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Cooking chicken breasts with uneven thickness.

cooked chicken breast

To achieve the perfect results when cooking meat and poultry, AlSawwaf says the thickness of the protein needs to be equal to ensure even cooking. Therefore leaving the chicken breast bulky and thicker in one area and significantly thinner in another is a mistake because you'll end up with uneven results. The chicken breast will be dry, overcooked, and sometimes even burned in the thinner areas and raw in the thicker areas. Doesn't exactly sound appetizing!

What to do instead: "The best way to ensure even cooking of chicken breasts is to butterfly them or pound them into an even thickness," says AlSawwaf. Keeping a larger chicken breast as it is and cooking it will require an extended period of time which is what causes the aforementioned issue of certain areas being overcooked or burnt and others being dry.

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Cooking chicken breasts that are too cold.

chicken frozen

"Starting off with cooking cold chicken breasts, or worse, completely frozen, is a recipe for overcooked and dried chicken breasts," says AlSawwaf. "There is no escape, it will 100% be dry."

By the time the heat on the pan heats up the chicken, thaws it, and then cooks it, the outer layer of the chicken will already be overcooked and dry. AlSawwaf adds that cooking frozen foods directly on the pan will increase the cooking time by 50% and requires more maintenance.

What to do instead: As mentioned earlier, AlSawwaf emphasizes that the goal is to cook chicken breasts quickly to trap in the moisture and end up with a moist, tender, and juicy chicken breast.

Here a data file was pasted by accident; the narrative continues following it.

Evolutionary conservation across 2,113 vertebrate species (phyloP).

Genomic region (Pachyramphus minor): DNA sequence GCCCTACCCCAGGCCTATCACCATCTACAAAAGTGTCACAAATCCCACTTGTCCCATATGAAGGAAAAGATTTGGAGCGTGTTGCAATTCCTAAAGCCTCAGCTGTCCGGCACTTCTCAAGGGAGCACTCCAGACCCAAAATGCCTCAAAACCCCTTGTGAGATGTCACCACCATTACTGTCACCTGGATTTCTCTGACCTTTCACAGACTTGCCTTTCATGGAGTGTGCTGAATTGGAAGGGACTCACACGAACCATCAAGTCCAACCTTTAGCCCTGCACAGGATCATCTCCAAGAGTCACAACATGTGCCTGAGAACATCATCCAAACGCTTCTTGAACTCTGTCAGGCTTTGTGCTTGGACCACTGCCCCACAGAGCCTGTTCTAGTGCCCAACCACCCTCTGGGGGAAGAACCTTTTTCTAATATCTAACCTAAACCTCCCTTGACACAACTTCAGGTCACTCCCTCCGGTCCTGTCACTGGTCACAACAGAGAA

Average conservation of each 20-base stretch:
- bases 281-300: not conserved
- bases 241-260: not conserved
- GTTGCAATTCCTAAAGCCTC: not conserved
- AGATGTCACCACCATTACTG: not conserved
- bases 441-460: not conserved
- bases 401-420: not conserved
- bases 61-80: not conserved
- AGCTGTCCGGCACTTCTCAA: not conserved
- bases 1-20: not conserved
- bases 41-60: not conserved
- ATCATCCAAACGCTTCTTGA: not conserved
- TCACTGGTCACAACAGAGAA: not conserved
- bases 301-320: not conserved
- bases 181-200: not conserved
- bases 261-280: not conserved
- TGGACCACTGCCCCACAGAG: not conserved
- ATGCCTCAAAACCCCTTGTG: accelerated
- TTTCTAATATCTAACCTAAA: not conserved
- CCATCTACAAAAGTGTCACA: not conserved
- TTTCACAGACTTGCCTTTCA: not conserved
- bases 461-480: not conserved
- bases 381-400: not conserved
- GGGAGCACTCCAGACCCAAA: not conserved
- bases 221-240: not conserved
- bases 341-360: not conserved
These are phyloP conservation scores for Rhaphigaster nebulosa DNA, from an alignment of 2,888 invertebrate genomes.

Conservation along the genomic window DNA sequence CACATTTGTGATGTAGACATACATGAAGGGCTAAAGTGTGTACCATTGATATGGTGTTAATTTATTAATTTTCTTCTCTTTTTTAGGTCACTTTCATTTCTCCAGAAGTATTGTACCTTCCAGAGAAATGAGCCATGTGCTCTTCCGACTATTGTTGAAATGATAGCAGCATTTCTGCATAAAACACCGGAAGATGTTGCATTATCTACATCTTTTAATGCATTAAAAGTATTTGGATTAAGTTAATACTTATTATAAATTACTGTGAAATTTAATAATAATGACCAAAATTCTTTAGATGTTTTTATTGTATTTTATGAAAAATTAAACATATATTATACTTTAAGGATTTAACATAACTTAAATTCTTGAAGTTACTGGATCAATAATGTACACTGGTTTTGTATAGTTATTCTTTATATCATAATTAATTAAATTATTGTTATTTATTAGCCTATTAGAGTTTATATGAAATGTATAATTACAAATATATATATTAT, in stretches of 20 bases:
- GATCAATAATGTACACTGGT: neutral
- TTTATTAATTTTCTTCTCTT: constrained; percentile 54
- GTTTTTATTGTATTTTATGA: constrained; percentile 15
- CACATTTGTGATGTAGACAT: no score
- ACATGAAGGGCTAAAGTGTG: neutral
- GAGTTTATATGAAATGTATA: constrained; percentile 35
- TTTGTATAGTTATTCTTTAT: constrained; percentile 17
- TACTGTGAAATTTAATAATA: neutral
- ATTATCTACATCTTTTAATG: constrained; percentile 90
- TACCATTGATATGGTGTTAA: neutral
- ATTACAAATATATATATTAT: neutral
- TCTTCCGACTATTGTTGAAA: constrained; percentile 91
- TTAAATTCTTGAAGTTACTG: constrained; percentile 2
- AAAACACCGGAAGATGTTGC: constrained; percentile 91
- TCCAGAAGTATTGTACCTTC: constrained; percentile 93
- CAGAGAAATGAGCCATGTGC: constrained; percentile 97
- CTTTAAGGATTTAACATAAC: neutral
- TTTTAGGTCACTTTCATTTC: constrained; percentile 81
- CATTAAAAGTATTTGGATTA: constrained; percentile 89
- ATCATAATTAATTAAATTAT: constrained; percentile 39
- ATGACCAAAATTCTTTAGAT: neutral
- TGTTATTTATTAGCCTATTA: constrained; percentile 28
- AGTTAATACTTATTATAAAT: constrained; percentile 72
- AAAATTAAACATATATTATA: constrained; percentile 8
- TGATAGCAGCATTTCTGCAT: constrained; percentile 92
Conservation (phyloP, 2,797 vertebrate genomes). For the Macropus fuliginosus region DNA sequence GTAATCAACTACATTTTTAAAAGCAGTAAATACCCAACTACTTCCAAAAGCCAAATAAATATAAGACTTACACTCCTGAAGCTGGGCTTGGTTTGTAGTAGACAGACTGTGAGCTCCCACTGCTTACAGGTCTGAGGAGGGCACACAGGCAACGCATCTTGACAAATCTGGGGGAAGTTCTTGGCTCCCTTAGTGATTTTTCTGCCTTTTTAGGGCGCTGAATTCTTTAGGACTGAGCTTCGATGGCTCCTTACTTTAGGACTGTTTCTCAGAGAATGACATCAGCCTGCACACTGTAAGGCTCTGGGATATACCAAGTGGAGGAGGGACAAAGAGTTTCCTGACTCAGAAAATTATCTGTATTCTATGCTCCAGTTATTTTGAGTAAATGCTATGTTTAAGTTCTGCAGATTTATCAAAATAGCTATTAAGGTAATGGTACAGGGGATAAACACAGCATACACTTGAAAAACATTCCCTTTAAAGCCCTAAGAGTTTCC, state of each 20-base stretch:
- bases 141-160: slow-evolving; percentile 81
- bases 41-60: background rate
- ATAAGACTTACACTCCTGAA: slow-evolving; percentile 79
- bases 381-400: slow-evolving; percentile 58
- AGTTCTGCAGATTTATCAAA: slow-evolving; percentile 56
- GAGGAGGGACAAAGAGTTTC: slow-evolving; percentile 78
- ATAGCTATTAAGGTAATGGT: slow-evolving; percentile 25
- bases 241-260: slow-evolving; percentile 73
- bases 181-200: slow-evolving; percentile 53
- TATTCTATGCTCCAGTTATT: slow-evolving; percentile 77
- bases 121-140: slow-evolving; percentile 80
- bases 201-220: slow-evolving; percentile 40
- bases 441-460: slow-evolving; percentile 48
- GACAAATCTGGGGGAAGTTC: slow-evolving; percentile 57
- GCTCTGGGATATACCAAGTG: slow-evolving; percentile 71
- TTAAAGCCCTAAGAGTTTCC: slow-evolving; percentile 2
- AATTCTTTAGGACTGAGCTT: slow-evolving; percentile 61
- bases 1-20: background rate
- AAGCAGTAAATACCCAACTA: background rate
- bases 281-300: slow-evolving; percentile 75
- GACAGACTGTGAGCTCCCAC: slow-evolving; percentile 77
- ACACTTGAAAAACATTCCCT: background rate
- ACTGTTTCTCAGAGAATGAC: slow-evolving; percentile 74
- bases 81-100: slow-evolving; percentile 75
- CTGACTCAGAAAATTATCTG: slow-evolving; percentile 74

If you're working with a frozen chicken breast, it's best to let it thaw until it comes to room temperature for 30 minutes before cooking.

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Overcooking chicken breasts and not allowing them to rest before slicing.

Cut up cooked chicken breast on a dark grey cutting board

We've arrived at the ultimate worst offense when it comes to cooking a chicken breast! Feeling unsure of how long to cook a chicken breast can result in overcooking it, which results in dry and unpleasant chicken breasts.

"If we followed the previous four points, we would cover all our bases to ensure that our end result is a moist and tender chicken breast," says AlSawwaf. "Overcooking chicken breasts is the worst mistake you can make because once you overcook it, it's impossible to fix."

What to do instead: After cooking chicken breasts, rest them if you plan on slicing them up before serving. AlSawwaf explains that not allowing the chicken breast to properly rest would waste all your hard work trying to achieve a perfectly tender chicken breast.

"Immediately slicing it after it is done cooking [lets] all the juices that would have kept the chicken breast moist seep away, completely defeating the purpose of our efforts," says AlSawwaf. There's no way to bring those juices back, so being patient for at least five minutes makes all the difference.

AlSawwaf notes that it's common to feel apprehensive when cooking chicken because we don't want to risk undercooking it—but as a result, people often end up overcooking it. "Having a thermometer to monitor the internal temperature is a sure way to make sure that your chicken is perfectly cooked without overcooking and drying it," says AlSawwaf. "The optimal internal temperature of chicken breasts—and all poultry breasts—should reach 170ºF."

Once it reaches 170ºF, take the chicken breast off the heat to rest. "Leaving the chicken breast to rest for at least five minutes before slicing will trap the juices inside and ensure a tender chicken breast," says AlSawwaf.

Here are some more ideas for cooking chicken perfectly:

Caitlin Flynn
Caitlin Flynn is an award-winning writer and reporter who experienced early age corporate burnout in 2015 and traded New York City for the misty air and superior coffee of Seattle. Read more about Caitlin